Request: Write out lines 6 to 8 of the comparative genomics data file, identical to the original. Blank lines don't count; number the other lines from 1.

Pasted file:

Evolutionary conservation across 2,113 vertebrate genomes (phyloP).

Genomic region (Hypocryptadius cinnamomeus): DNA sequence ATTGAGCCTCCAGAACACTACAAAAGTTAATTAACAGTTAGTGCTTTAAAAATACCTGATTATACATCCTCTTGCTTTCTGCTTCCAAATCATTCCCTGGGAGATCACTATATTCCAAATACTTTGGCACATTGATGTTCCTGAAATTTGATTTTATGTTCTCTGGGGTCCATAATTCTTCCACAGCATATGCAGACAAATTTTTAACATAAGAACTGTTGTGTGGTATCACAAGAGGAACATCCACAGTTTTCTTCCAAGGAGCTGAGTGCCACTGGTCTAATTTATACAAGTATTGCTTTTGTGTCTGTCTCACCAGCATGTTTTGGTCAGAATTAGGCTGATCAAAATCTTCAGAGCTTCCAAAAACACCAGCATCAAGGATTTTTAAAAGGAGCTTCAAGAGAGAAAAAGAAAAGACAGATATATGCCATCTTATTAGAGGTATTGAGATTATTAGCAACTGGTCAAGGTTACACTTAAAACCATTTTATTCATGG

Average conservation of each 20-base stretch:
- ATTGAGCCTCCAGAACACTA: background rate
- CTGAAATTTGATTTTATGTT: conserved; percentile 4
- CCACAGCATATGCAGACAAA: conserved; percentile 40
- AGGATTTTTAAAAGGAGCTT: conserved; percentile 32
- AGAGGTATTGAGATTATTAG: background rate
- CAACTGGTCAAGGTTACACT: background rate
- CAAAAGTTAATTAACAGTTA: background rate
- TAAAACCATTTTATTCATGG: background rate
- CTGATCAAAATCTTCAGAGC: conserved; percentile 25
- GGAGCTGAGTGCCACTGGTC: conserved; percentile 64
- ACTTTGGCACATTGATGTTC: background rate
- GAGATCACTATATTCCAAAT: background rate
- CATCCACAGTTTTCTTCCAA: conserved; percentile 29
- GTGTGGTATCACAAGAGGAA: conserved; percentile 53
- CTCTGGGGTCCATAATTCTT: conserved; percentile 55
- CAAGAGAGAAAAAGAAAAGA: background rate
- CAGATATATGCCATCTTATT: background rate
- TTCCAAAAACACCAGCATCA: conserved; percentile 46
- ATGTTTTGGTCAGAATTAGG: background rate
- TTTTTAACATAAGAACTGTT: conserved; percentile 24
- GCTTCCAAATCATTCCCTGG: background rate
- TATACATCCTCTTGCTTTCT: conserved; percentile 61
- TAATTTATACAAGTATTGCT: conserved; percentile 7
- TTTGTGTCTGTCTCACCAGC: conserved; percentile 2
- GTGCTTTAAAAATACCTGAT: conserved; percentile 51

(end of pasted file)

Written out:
- CCACAGCATATGCAGACAAA: conserved; percentile 40
- AGGATTTTTAAAAGGAGCTT: conserved; percentile 32
- AGAGGTATTGAGATTATTAG: background rate